Skip to main content

Binding Enum with DescriptionAttribute in WPF

Binding an enumeration to a ComboBox can be done in several ways. In most cases you don't want to display the value itself, but a more user friendly description. One common approach is to use the DescriptionAttribute on the Enum values to supply a description for each value. This is all possible in a very MVVM friendly way.

First step is to add the DescriptionAttribute to the values of the enumeration.

public enum MyValues
{
    [Description("First value")]
    First,

    [Description("Second value")]
    Second
}

To retrieve the description from the enum we use a simple extension method. This method returns the value of the DescriptionAttribute if it exists, otherwise the string representation of the enum value is returned.

public static string GetDescription(this Enum value)
{
    var fieldInfo = value.GetType().GetField(value.ToString());
    var attribute = fieldInfo.GetCustomAttributes(typeof(DescriptionAttribute), false).FirstOrDefault() as DescriptionAttribute;

    return attribute != null ? attribute.Description : value.ToString();
}

With this extension method it is really easy to write a generic enum description converter to use where ever an enum value is presented to the user. But the more interesting case is where we want to present the enumeration in a ComboBox or a similar control. To accomplish this you can use a MarkupExtension. (Please note that this code is stripped from all type validation and such to be easier to read.)

public class EnumExtension : MarkupExtension
{
    private readonly Type _enumType;

    public EnumExtension(Type enumType)
    {
        _enumType = enumType;
    }

    public override object ProvideValue(IServiceProvider serviceProvider)
    {
        return (from object enumValue in Enum.GetValues(_enumType)
                select new EnumMember {Value = enumValue, Description = ((Enum)enumValue).GetDescription()}).ToArray();
    }

    public class EnumMember
    {
        public string Description { get; set; }
        public object Value { get; set; }
    }
}

The DescriptionAttribute together with these extensions gives us a really neat way of populating the values of an enum into a ComboBox.

<ComboBox SelectedValue="{Binding MyValue}"
          ItemsSource="{Binding Source={my:EnumExtension {x:Type MyValues}}}"
          DisplayMemberPath="Description" SelectedValuePath="Value" />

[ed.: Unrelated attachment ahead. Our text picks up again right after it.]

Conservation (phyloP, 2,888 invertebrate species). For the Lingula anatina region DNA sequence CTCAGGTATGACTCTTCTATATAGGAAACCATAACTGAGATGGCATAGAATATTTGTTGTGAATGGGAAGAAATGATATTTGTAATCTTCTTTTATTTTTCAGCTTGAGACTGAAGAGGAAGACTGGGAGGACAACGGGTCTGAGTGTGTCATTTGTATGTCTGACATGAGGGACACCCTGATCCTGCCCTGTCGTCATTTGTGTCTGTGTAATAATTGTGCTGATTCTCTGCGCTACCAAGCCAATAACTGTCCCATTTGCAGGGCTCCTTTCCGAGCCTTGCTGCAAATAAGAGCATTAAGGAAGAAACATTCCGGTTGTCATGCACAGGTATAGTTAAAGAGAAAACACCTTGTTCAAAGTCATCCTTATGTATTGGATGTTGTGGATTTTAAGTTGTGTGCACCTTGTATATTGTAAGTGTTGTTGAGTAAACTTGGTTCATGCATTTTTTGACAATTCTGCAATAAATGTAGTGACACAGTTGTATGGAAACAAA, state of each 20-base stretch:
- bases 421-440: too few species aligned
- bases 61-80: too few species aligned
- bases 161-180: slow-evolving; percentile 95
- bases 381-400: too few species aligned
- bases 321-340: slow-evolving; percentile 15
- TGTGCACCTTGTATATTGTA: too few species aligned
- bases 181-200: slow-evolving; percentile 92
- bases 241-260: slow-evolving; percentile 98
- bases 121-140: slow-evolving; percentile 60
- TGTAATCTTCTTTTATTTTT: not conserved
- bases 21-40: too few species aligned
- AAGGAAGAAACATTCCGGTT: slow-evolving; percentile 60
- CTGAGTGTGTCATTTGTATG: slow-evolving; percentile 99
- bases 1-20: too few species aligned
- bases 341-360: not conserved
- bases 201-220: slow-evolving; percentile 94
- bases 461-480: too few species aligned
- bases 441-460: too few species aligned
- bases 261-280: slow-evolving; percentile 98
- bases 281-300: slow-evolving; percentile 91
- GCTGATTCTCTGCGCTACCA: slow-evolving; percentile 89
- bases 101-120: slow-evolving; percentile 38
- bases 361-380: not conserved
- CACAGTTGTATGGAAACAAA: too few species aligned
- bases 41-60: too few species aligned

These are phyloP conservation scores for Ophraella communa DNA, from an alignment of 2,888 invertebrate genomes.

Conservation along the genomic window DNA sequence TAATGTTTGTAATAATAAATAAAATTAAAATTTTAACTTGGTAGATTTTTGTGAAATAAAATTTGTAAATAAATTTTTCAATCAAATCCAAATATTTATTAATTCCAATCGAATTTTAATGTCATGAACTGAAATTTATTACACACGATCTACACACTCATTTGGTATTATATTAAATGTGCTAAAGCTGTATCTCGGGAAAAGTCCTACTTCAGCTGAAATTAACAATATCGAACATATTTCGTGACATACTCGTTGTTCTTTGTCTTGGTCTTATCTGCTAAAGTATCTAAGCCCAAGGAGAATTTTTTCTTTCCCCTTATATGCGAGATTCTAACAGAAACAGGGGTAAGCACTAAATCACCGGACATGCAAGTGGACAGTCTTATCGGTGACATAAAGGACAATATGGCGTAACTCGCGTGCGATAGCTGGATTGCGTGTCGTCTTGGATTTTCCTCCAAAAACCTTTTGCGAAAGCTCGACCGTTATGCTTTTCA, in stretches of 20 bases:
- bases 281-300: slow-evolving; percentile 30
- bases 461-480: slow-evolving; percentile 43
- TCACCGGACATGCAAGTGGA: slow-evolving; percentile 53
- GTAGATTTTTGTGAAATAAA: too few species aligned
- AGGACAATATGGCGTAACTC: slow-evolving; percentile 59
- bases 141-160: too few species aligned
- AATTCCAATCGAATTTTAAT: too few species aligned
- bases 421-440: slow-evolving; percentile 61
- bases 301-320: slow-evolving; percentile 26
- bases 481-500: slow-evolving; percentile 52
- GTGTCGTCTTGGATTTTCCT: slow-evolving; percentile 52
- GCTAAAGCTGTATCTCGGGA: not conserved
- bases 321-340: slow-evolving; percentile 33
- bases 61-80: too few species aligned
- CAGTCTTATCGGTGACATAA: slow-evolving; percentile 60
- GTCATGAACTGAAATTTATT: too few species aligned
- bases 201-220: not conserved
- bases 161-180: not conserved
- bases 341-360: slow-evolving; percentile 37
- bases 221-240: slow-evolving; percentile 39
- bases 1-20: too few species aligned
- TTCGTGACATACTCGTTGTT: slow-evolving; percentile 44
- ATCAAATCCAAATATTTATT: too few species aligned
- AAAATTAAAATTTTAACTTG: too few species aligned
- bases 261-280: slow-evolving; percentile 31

Comments

  1. 1xbet 1xbet 10cric 10cric 카지노 카지노 온라인카지노 온라인카지노 1xbet 1xbet fun88 fun88 687

    ReplyDelete
  2. Tania's Pro Titanium Hockey VR - The Tania's Pro - Titanium
    Tania's Pro is titanium rod in leg an upcoming titanium hoop earrings video game developed by titanium tent stakes Tania titanium chain for HTC Vive, the HTC Vive, PC, micro touch titanium trimmer Vive, PlayStation VR and PlayStation VR.

    ReplyDelete

Post a Comment

Popular posts from this blog

Programming AD with C#.NET – part 4

Our transition to the  System.DirectoryServices.Protocols  has in the whole gone very smooth, but there have been some issues with one environment that contains subdomains. Most things are working fine, but writing to a subdomain does not work in the same way as it did before. What is generally bad with the  System.DirectoryServices.Protocols is the documentation, which is practically non-existent. But most things can  be figured out anyway since most classes just are wrappers for the wldap32.dll, which in turn is way better documented. I would like to have as little bindings to a specific server as possible but still be able to access the domain. In the  LdapConnection  it is possible to set the identifier to null and use the executing computer as a starting point to find a domain controller. But sometimes I must know that I am using a Global Catalog, and with more and more RODC in the environment I sometimes must know that I am working against a writeable domain controller.

User.Identity returns old login name after name change

When a person gets married or makes a name change for some other reason this usually means that the login name for the Active Directory-account changes as well. This is rarely a problem, but it turned out to cause some issues on our web server, where the  User.Identity  property was still returning the old login name. The user logged on with the new login name, but was identified by the web application as the old login name. The reason this occurs is because the  User.Identity  property relies on the  LsaLookupSids  method to convert the user SID to a login name. The method first calls the local  LSA-cache , which is not synchronized with the Active Directory. For this purpose a simple reboot of the web server to clear the  LSA-cache  propably would have sufficed. But since we didn't want to take the application offline rebooting was not an option. Instead, it is possible to set the registry value  LsaLookupCacheMaxSize in HKLM\SYSTEM\CurrentControlSet\Control\Lsa. If this val